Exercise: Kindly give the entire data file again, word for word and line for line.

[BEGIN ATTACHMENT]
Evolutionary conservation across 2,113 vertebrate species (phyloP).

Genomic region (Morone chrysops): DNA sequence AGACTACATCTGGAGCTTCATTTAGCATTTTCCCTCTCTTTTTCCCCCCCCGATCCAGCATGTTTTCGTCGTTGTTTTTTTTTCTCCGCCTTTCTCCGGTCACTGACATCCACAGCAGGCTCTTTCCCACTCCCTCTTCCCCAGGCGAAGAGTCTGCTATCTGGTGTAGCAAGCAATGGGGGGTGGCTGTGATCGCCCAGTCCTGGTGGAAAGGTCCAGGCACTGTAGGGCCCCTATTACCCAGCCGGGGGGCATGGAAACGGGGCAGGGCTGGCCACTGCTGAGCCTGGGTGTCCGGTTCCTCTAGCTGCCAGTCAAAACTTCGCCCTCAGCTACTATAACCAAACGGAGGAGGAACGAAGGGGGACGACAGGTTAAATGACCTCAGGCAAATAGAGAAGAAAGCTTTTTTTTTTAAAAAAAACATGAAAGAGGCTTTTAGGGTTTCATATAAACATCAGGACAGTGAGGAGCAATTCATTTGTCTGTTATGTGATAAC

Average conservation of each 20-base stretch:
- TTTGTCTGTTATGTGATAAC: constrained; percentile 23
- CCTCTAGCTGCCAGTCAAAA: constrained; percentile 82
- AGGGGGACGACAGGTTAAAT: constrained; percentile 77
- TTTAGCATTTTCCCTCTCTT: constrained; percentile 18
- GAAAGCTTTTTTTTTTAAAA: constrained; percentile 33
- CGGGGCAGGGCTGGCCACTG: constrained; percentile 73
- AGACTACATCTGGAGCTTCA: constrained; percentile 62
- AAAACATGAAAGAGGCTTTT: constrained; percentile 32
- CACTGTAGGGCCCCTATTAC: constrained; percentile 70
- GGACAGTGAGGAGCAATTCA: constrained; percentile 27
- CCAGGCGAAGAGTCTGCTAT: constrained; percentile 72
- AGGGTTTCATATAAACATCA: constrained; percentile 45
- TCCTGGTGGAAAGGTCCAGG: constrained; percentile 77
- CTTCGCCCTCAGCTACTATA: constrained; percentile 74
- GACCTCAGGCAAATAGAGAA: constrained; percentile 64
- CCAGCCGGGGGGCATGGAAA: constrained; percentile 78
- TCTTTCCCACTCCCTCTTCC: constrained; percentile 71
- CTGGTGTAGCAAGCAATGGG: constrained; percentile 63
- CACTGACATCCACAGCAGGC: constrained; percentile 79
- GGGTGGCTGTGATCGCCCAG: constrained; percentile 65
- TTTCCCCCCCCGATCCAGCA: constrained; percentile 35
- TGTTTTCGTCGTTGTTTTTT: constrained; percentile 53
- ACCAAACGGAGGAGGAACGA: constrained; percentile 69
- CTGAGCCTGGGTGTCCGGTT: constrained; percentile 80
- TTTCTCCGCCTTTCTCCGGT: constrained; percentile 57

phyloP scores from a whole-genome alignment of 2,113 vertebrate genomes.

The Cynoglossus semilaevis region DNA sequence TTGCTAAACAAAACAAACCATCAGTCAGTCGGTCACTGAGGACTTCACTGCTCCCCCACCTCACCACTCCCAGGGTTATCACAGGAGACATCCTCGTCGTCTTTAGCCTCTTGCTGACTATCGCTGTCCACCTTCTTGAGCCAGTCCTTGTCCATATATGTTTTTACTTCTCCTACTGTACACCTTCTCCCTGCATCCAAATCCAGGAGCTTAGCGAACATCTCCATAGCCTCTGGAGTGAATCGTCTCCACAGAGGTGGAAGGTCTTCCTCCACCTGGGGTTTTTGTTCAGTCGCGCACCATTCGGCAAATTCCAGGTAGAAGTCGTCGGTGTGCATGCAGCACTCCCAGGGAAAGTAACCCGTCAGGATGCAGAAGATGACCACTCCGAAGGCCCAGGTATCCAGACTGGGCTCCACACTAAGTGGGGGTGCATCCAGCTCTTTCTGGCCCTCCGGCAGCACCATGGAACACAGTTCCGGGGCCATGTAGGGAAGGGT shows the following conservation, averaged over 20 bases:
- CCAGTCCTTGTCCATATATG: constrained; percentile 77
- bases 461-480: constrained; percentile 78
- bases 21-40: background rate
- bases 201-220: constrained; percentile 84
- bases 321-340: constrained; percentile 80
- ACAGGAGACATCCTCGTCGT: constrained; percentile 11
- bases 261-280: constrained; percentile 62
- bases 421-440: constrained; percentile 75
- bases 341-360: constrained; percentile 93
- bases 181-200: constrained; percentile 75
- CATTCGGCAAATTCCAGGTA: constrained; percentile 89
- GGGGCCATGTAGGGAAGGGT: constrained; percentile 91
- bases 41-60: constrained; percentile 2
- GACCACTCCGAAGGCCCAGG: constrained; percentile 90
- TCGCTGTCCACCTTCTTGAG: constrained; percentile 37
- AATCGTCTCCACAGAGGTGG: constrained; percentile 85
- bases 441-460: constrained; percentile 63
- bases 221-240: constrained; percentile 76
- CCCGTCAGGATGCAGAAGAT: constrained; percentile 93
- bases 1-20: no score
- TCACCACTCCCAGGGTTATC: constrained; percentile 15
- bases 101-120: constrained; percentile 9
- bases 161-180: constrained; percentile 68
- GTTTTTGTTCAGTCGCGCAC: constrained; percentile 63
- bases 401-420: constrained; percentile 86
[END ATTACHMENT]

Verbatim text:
Evolutionary conservation across 2,113 vertebrate species (phyloP).

Genomic region (Morone chrysops): DNA sequence AGACTACATCTGGAGCTTCATTTAGCATTTTCCCTCTCTTTTTCCCCCCCCGATCCAGCATGTTTTCGTCGTTGTTTTTTTTTCTCCGCCTTTCTCCGGTCACTGACATCCACAGCAGGCTCTTTCCCACTCCCTCTTCCCCAGGCGAAGAGTCTGCTATCTGGTGTAGCAAGCAATGGGGGGTGGCTGTGATCGCCCAGTCCTGGTGGAAAGGTCCAGGCACTGTAGGGCCCCTATTACCCAGCCGGGGGGCATGGAAACGGGGCAGGGCTGGCCACTGCTGAGCCTGGGTGTCCGGTTCCTCTAGCTGCCAGTCAAAACTTCGCCCTCAGCTACTATAACCAAACGGAGGAGGAACGAAGGGGGACGACAGGTTAAATGACCTCAGGCAAATAGAGAAGAAAGCTTTTTTTTTTAAAAAAAACATGAAAGAGGCTTTTAGGGTTTCATATAAACATCAGGACAGTGAGGAGCAATTCATTTGTCTGTTATGTGATAAC

Average conservation of each 20-base stretch:
- TTTGTCTGTTATGTGATAAC: constrained; percentile 23
- CCTCTAGCTGCCAGTCAAAA: constrained; percentile 82
- AGGGGGACGACAGGTTAAAT: constrained; percentile 77
- TTTAGCATTTTCCCTCTCTT: constrained; percentile 18
- GAAAGCTTTTTTTTTTAAAA: constrained; percentile 33
- CGGGGCAGGGCTGGCCACTG: constrained; percentile 73
- AGACTACATCTGGAGCTTCA: constrained; percentile 62
- AAAACATGAAAGAGGCTTTT: constrained; percentile 32
- CACTGTAGGGCCCCTATTAC: constrained; percentile 70
- GGACAGTGAGGAGCAATTCA: constrained; percentile 27
- CCAGGCGAAGAGTCTGCTAT: constrained; percentile 72
- AGGGTTTCATATAAACATCA: constrained; percentile 45
- TCCTGGTGGAAAGGTCCAGG: constrained; percentile 77
- CTTCGCCCTCAGCTACTATA: constrained; percentile 74
- GACCTCAGGCAAATAGAGAA: constrained; percentile 64
- CCAGCCGGGGGGCATGGAAA: constrained; percentile 78
- TCTTTCCCACTCCCTCTTCC: constrained; percentile 71
- CTGGTGTAGCAAGCAATGGG: constrained; percentile 63
- CACTGACATCCACAGCAGGC: constrained; percentile 79
- GGGTGGCTGTGATCGCCCAG: constrained; percentile 65
- TTTCCCCCCCCGATCCAGCA: constrained; percentile 35
- TGTTTTCGTCGTTGTTTTTT: constrained; percentile 53
- ACCAAACGGAGGAGGAACGA: constrained; percentile 69
- CTGAGCCTGGGTGTCCGGTT: constrained; percentile 80
- TTTCTCCGCCTTTCTCCGGT: constrained; percentile 57

phyloP scores from a whole-genome alignment of 2,113 vertebrate genomes.

The Cynoglossus semilaevis region DNA sequence TTGCTAAACAAAACAAACCATCAGTCAGTCGGTCACTGAGGACTTCACTGCTCCCCCACCTCACCACTCCCAGGGTTATCACAGGAGACATCCTCGTCGTCTTTAGCCTCTTGCTGACTATCGCTGTCCACCTTCTTGAGCCAGTCCTTGTCCATATATGTTTTTACTTCTCCTACTGTACACCTTCTCCCTGCATCCAAATCCAGGAGCTTAGCGAACATCTCCATAGCCTCTGGAGTGAATCGTCTCCACAGAGGTGGAAGGTCTTCCTCCACCTGGGGTTTTTGTTCAGTCGCGCACCATTCGGCAAATTCCAGGTAGAAGTCGTCGGTGTGCATGCAGCACTCCCAGGGAAAGTAACCCGTCAGGATGCAGAAGATGACCACTCCGAAGGCCCAGGTATCCAGACTGGGCTCCACACTAAGTGGGGGTGCATCCAGCTCTTTCTGGCCCTCCGGCAGCACCATGGAACACAGTTCCGGGGCCATGTAGGGAAGGGT shows the following conservation, averaged over 20 bases:
- CCAGTCCTTGTCCATATATG: constrained; percentile 77
- bases 461-480: constrained; percentile 78
- bases 21-40: background rate
- bases 201-220: constrained; percentile 84
- bases 321-340: constrained; percentile 80
- ACAGGAGACATCCTCGTCGT: constrained; percentile 11
- bases 261-280: constrained; percentile 62
- bases 421-440: constrained; percentile 75
- bases 341-360: constrained; percentile 93
- bases 181-200: constrained; percentile 75
- CATTCGGCAAATTCCAGGTA: constrained; percentile 89
- GGGGCCATGTAGGGAAGGGT: constrained; percentile 91
- bases 41-60: constrained; percentile 2
- GACCACTCCGAAGGCCCAGG: constrained; percentile 90
- TCGCTGTCCACCTTCTTGAG: constrained; percentile 37
- AATCGTCTCCACAGAGGTGG: constrained; percentile 85
- bases 441-460: constrained; percentile 63
- bases 221-240: constrained; percentile 76
- CCCGTCAGGATGCAGAAGAT: constrained; percentile 93
- bases 1-20: no score
- TCACCACTCCCAGGGTTATC: constrained; percentile 15
- bases 101-120: constrained; percentile 9
- bases 161-180: constrained; percentile 68
- GTTTTTGTTCAGTCGCGCAC: constrained; percentile 63
- bases 401-420: constrained; percentile 86